The Pensions Federation indicated that it was not pleased with the minister’s explanation which, in its opinion, will lead to an unnecessary administrative burden for pension funds.Last year, the industry organisation had already said that registering pension board members as UBOs was “not appropriate and disproportional”.As part of the EU’s anti money laundering policy, all EU member states must keep a register of ultimate stakeholders of legal bodies and entities, which is accessible for the police, tax authorities as well as the Public Prosecutor.It hadn’t been clear for a while whether pension fund trustees qualified as UBOs.Although they are board members of pension funds managing large amounts of money, they don’t own the pension funds or their assets.The Pensions Federation had also argued that asset managers also check their clients for money laundering risks and financing of terrorism. All trustees of Dutch pension funds must register as “ultimate beneficial owners” (UBOs) as part of the European Union’s policy against money laundering, the Dutch finance minister has said.Answering questions posed by the Christian Democrats (CDA) in the senate, Wopke Hoekstra said he didn’t want to make an exception for board members of pension funds.However, he acknowledged that it was unlikely that pension funds harboured natural persons who qualified as UBOs based on interests as an owner, voting rights or right of say.If an UBO at a pension fund can’t be clearly identified, the scheme’s entire board must be registered as a “pseudo UBO”, Hoekstra stated.
It might be time to hang up those gloves, Mr. Senator.After his knockout victory over Lucas Matthysse of Argentina on Sunday, colleagues of Sen. Manny Pacquiao encouraged the boxer to consider quitting while he’s ahead.ADVERTISEMENT Report: Disney dropping the ‘Fox’ from movie studio names MOST READ Sports Related Videospowered by AdSparcRead Next ‘High crimes and misdemeanors’: Trump impeachment trial begins In fight vs corruption, Duterte now points to Ayala, MVP companies as ‘big fish’ Trump assembles a made-for-TV impeachment defense team Carpio hits red carpet treatment for China Coast Guard PLAY LIST 02:14Carpio hits red carpet treatment for China Coast Guard02:56NCRPO pledges to donate P3.5 million to victims of Taal eruption00:56Heavy rain brings some relief in Australia02:37Calm moments allow Taal folks some respite03:23Negosyo sa Tagaytay City, bagsak sa pag-aalboroto ng Bulkang Taal01:13Christian Standhardinger wins PBA Best Player award Putin’s, Xi’s ruler-for-life moves pose challenges to West Volcano watch: Island fissures steaming, lake water receding More lifters vie for Asian Games slots Lacson: Calamity fund cut; where did P4 billion go? Lights inside SMX hall flicker as Duterte rants vs Ayala, Pangilinan anew Palace OKs total deployment ban on Kuwait OFWs LATEST STORIES On Sunday, President Duterte, who watched the senator’s bout in Malaysia alongside Malaysian Prime Minister Mahathir Mohamad, said he, too, wanted Pacquiao to retire.But Sen. Sonny Angara said only Pacquiao was in the best position to decide.“Though I believe the President doesn’t want to see Manny fall prey to what many great fighters do—which is fighting one time too many. Muhammad Ali should no longer have fought Berbick in 1983,” he said, recalling the then-39-year-old Ali’s defeat to 27-year-old Trevor Berbick.Pacquiao is also 39 years old and will turn 40 in December.“But different fighters have different careers so it is something Manny will have to consider sooner or later,” Angara said.ADVERTISEMENT View comments Don’t miss out on the latest news and information. “It is not about having enough money already. I’d say, my advice to my colleague, seat mate and friend is that it is best to leave the stage while the audience is applauding,” said Sen. Panfilo Lacson.That, according to Lacson, would be the best kind of exit, “not when they have left because nothing is worth watching.”“That would be both sad and tragic,” he said in a text message.FEATURED STORIESSPORTSGinebra beats Meralco again to capture PBA Governors’ Cup titleSPORTSAfter winning title, time for LA Tenorio to give back to Batangas folkSPORTSTim Cone still willing to coach Gilas but admits decision won’t be ‘simple yes or no’Sen. JV Ejercito shared Lacson’s sentiments.“Manny Pacquiao is already a legend, no doubt one of the best boxers in the world ever. Nothing more to prove,” Ejercito said.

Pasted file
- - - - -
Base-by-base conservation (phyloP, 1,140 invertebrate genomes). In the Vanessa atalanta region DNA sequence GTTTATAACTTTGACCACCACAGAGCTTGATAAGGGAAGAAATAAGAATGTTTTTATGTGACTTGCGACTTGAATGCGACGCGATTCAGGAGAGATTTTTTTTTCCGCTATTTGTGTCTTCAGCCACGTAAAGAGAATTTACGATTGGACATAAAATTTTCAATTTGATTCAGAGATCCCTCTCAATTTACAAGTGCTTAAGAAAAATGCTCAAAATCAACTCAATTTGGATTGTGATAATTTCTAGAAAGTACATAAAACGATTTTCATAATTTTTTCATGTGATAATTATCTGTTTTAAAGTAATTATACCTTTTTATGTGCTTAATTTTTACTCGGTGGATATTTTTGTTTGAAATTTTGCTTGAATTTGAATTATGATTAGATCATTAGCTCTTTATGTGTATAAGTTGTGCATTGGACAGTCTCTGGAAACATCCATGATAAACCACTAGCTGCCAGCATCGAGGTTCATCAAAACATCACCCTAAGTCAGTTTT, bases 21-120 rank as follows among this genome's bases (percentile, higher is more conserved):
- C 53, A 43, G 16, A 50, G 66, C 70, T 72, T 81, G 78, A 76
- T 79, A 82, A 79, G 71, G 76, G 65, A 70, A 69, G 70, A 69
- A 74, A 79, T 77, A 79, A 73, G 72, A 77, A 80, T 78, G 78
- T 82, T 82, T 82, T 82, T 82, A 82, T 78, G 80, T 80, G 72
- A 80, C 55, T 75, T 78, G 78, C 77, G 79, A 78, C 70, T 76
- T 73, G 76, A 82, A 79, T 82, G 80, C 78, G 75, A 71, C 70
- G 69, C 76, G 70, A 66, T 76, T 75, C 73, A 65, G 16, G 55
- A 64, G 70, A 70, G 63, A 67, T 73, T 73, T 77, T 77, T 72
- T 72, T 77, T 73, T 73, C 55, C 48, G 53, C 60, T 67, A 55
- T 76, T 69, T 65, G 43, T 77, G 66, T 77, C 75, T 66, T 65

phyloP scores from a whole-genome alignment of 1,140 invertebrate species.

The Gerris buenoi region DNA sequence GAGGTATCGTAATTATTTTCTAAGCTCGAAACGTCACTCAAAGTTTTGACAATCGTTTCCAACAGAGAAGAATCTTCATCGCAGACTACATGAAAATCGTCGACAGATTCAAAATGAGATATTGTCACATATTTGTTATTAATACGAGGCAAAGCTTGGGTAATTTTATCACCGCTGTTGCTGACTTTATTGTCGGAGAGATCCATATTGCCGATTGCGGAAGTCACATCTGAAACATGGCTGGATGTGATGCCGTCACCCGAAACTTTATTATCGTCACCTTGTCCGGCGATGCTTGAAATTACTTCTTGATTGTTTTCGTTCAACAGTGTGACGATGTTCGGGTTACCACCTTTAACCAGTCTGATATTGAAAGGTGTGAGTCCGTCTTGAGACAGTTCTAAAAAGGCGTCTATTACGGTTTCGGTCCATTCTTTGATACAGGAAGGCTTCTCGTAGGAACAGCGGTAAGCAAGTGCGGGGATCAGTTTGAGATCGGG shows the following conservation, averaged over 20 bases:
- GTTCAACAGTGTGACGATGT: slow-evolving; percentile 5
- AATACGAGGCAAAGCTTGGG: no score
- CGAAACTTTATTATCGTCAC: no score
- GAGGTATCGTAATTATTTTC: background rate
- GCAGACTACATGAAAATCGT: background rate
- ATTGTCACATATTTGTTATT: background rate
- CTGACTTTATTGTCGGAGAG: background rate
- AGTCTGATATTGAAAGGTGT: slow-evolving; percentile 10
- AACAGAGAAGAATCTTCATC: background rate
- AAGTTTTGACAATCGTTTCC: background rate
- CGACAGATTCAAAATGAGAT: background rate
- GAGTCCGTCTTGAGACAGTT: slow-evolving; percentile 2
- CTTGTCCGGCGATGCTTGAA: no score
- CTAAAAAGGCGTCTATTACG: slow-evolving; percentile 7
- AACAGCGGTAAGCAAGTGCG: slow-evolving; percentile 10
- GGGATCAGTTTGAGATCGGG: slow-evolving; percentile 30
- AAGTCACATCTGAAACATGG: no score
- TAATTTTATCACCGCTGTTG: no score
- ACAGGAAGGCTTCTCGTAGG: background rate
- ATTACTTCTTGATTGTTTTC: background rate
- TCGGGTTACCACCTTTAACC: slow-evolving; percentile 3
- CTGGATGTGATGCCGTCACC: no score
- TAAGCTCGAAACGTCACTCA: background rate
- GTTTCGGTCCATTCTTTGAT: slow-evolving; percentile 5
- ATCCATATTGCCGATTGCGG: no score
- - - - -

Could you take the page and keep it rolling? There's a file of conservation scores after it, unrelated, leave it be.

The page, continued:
PORTLAND — The Portland Marathon board of directors has canceled this October’s race and plans to dissolve the 47-year-old organization following a state investigation into the group’s operations.On its website Friday, the board said it was a “difficult and painful decision” to scuttle the Oct. 7 race and that 2,500 race registrants will get a full refund.The announcement followed a settlement between the former director of the race, Les Smith, and the Oregon Department of Justice, after an investigation found that Smith and companies he ran illegally borrowed hundreds of thousands of dollars from the organization that puts on the race.Michael Cox, a spokesman for Portland Mayor Ted Wheeler, said via email that the city had earlier contacted the organization to let them know they would be opening a new search for an organization to put on a marathon in the city beginning in 2019.After that, Cox said, the organization told the city that starting a search “would undermine their ability to produce a race in 2018.”The organization said Friday that its decision to cancel the 2018 race was based on several factors, including a decline in registered runners and its understanding that city officials wanted changes.